The App That Broke the Iowa Caucus

Democrats desperately need to win the internet to beat Trump. Their first big test was a massive failure.

Mr. Warzel is an opinion writer at large.

A representative for Senator Bernie Sanders briefing reporters after a delay in caucus results in Iowa.
Credit...Damon Winter/The New York Times

A transformative piece of technology is supposed to “disrupt” the unwieldy ways that came before it. On Monday evening, an app built to deliver quicker caucus results took the Silicon Valley term of art literally, contributing to massive delays in reporting the results in Iowa. Hours after the caucuses ended, the state Democratic Party, citing inconsistencies in the reporting data, still has not publicly reported any results. It stressed there was no “hack or intrusion.”

Over the past hours a disheartening game of electoral tech support, conducted by journalists across the internet, has unfolded. And in place of definitive results, an information war has broken out, unleashing reckless speculation, conspiracy theories and deep anxiety.

First came the reports — trickling in from caucus leaders, precinct captains and observers — that the app wasn’t working properly. On Monday evening a precinct captain told me by text that their caucus manager was “unable to get the app from the Democratic Party to work” and “had to do the math to figure out delegates ‘long hand.’” FiveThirtyEight’s Amelia Thomson-Deveaux spoke to a frustrated caucus leader who suggested the app itself wouldn’t download. “We could not problem-solve getting the app onto one of our devices,” he told her. NBC News reported some caucus leaders had missed the window to download the app altogether. The Biden campaign issued a letter to Iowa party leaders suggesting the app had failed.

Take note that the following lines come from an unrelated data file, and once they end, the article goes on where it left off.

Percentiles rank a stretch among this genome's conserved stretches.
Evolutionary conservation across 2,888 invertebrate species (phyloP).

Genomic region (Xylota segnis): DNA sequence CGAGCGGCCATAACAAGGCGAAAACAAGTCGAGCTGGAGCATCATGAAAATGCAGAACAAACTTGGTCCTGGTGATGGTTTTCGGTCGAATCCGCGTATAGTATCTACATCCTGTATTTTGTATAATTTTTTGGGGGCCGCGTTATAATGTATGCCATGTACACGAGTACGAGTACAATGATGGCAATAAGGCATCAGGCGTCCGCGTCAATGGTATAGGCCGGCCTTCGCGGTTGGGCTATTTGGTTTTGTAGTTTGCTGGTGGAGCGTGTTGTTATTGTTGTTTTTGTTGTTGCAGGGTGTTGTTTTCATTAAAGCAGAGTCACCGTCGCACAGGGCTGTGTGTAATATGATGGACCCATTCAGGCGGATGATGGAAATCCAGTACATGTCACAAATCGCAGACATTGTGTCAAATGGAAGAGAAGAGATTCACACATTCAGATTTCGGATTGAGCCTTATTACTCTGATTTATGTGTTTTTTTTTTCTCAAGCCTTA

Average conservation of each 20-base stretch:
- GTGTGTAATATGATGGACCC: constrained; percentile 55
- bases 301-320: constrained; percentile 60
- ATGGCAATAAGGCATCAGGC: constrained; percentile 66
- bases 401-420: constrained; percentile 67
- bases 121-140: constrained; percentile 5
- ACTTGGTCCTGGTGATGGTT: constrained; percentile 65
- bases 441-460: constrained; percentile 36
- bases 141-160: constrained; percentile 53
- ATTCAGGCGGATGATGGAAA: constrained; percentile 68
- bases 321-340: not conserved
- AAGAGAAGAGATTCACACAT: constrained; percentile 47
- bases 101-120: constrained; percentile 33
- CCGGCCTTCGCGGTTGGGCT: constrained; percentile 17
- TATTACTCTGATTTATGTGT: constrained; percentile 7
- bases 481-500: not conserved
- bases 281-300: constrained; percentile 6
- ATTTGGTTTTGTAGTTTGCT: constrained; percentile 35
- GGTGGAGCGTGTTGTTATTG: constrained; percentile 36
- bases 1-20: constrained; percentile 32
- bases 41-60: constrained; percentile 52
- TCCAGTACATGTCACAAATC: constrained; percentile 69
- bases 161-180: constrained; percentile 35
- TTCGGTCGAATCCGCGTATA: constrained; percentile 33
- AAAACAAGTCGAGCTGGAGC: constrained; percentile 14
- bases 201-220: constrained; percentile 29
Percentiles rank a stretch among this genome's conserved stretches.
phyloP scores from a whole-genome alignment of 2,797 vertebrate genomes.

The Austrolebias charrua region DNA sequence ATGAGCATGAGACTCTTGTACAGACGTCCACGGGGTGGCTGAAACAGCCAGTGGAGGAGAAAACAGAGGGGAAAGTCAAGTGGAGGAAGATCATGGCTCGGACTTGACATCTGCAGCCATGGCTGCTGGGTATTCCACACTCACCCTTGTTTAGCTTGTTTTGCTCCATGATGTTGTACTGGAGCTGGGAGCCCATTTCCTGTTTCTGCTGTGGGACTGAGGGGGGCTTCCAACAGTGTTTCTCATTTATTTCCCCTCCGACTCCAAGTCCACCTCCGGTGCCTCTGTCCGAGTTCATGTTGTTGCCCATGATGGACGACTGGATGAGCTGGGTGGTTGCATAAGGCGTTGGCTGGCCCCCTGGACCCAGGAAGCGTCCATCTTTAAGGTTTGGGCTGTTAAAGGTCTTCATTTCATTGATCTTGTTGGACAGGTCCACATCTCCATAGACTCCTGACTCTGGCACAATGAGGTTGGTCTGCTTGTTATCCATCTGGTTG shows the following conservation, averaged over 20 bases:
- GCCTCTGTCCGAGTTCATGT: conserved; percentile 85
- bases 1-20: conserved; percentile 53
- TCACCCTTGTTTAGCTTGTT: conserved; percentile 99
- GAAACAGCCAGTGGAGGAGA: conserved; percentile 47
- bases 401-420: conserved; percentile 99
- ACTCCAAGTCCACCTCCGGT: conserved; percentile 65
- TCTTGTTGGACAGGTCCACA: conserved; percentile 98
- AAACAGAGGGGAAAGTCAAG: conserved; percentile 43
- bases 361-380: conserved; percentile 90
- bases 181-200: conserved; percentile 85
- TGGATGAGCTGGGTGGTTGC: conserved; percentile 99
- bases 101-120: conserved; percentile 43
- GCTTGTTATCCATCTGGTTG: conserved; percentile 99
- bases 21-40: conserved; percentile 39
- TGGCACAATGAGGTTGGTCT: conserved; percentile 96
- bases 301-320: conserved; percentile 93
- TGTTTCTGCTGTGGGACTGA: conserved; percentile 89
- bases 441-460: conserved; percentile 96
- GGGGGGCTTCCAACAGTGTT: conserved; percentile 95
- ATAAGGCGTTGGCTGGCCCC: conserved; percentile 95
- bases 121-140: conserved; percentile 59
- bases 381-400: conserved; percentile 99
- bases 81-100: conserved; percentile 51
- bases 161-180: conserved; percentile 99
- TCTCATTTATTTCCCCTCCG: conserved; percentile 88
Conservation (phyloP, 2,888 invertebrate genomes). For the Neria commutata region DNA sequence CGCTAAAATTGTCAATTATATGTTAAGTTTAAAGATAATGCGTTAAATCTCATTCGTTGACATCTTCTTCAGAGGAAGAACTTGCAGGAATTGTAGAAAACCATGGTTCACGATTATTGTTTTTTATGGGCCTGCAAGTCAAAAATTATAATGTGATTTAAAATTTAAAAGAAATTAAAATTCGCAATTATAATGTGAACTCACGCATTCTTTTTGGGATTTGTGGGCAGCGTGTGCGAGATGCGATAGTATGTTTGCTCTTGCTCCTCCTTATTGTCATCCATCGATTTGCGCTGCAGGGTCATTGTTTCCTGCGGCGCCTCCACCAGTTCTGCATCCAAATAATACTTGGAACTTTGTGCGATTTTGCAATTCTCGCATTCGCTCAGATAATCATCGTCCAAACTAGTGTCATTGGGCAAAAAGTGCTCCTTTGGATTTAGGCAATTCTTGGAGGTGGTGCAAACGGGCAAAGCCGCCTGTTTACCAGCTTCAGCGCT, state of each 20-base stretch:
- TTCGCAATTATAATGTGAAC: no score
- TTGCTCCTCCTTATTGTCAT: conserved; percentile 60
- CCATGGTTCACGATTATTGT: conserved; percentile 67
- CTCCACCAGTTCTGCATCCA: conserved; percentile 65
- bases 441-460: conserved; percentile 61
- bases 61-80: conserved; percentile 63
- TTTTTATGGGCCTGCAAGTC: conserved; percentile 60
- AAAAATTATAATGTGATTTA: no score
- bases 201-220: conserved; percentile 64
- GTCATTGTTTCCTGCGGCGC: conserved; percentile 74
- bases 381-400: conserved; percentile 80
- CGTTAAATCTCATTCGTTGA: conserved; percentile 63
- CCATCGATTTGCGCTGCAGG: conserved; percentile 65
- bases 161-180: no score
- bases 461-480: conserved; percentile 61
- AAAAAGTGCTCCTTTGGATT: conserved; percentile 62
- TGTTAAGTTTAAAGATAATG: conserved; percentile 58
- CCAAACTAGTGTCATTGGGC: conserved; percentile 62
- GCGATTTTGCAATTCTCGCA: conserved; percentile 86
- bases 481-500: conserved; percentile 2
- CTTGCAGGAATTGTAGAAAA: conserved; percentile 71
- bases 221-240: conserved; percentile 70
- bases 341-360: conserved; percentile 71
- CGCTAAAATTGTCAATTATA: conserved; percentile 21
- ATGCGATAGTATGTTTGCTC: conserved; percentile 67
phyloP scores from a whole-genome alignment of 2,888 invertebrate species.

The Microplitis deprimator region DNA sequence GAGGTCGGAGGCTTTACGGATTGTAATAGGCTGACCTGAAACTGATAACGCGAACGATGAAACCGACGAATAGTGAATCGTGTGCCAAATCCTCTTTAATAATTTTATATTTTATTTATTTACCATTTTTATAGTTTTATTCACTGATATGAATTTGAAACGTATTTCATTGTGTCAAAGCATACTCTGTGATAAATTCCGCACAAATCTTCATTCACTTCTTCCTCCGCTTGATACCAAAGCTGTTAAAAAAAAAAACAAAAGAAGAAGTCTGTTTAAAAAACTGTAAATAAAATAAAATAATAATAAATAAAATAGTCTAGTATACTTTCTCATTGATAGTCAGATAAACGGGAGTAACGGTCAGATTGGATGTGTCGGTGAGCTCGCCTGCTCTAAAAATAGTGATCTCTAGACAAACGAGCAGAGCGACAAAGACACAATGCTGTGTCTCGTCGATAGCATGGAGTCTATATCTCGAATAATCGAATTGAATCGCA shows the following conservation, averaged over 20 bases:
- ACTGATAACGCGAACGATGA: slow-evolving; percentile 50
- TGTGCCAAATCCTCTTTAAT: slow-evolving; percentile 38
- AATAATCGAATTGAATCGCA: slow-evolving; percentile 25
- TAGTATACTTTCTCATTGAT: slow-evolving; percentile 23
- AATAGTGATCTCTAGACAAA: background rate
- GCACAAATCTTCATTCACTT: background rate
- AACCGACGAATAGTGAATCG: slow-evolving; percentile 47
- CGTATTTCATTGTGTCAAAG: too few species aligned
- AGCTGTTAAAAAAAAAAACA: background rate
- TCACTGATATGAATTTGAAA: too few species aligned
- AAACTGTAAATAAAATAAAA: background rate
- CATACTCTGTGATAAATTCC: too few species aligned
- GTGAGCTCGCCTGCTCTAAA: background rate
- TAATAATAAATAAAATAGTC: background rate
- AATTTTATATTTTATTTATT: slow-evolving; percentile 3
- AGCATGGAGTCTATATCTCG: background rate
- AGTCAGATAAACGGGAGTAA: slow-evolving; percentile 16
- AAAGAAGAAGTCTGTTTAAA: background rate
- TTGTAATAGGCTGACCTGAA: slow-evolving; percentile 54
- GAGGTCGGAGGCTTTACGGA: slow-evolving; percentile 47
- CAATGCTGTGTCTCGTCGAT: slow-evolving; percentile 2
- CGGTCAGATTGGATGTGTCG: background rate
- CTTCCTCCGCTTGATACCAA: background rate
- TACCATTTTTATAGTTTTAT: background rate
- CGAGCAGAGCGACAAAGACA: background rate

Reckless speculation followed about possible security problems with the technology. Stories from late last month raising concerns about the caucus app’s vulnerabilities recirculated on Twitter. Among the chief fears: The app was to be downloaded directly to the phones of caucus volunteers, making it difficult to ensure the safety of the devices.

After midnight, The Huffington Post reported that Shadow, a tech company funded by the progressive digital media firm Acronym, was responsible for building the app. Shadow, according to its website, bills itself “as building a long-term, side-by-side ‘Shadow’ of tech infrastructure to the Democratic Party and the progressive community at large.” Acronym quickly put out a statement distancing itself from Shadow and noting, “We, like everyone else, are eagerly awaiting more information from the Iowa Democratic Party.”

There’s a great deal we don’t know yet about Shadow and the caucus app, though details have trickled in. Vice attempted to install the app itself and had similar issues to caucus leaders logging in. On Tuesday afternoon, Shadow issued its first official statement taking responsibility for the delayed results. Via Twitter, the company stressed that “the underlying data and collection process via Shadow’s mobile caucus app was sound and accurate, but our process to transmit that caucus results data generated via the app to the IDP was not.”

Its apparent failure is a nightmare scenario for Democrats and the political left. Quite simply, the party desperately needs to win the internet in their race to beat President Trump. That means building infrastructure to connect and assuage voters, controlling the narrative and overcoming the substantial time advantage held by the president. In its first critical test, the party systematically undermined each of those goals.